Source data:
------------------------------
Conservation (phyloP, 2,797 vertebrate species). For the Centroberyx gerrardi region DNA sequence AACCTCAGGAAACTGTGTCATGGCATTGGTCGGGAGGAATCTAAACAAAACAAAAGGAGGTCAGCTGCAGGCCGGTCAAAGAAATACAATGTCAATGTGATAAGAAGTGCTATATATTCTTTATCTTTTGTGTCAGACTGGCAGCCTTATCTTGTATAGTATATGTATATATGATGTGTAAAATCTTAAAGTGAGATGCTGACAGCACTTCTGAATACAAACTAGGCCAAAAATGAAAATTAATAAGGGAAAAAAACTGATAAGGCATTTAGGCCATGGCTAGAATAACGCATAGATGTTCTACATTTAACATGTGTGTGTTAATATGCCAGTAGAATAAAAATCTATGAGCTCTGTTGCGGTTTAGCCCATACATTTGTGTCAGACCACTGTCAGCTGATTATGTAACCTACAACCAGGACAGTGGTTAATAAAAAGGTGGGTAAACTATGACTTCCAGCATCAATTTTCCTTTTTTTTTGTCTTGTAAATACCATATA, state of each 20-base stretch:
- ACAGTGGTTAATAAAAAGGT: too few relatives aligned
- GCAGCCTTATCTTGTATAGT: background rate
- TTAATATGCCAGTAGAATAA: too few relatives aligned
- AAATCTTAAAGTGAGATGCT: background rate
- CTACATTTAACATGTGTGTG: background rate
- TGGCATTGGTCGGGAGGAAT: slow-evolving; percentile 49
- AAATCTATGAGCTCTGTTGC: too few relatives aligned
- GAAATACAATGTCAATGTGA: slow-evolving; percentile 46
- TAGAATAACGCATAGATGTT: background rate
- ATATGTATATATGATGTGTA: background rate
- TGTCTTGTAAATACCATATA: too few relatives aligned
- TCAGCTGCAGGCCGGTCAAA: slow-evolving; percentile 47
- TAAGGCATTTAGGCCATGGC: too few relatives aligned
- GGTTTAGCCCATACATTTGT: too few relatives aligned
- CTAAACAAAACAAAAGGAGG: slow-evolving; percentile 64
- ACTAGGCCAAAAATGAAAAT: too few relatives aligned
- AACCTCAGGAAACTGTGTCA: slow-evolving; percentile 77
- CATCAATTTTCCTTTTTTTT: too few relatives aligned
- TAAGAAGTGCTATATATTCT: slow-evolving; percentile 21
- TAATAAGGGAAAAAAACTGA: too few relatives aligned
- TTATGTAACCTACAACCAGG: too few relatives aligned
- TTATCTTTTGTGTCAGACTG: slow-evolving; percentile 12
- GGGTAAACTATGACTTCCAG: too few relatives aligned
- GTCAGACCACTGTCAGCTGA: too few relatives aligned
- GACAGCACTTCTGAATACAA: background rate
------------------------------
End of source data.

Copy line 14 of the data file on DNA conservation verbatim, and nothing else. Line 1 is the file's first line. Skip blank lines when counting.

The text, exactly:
- TAAGGCATTTAGGCCATGGC: too few relatives aligned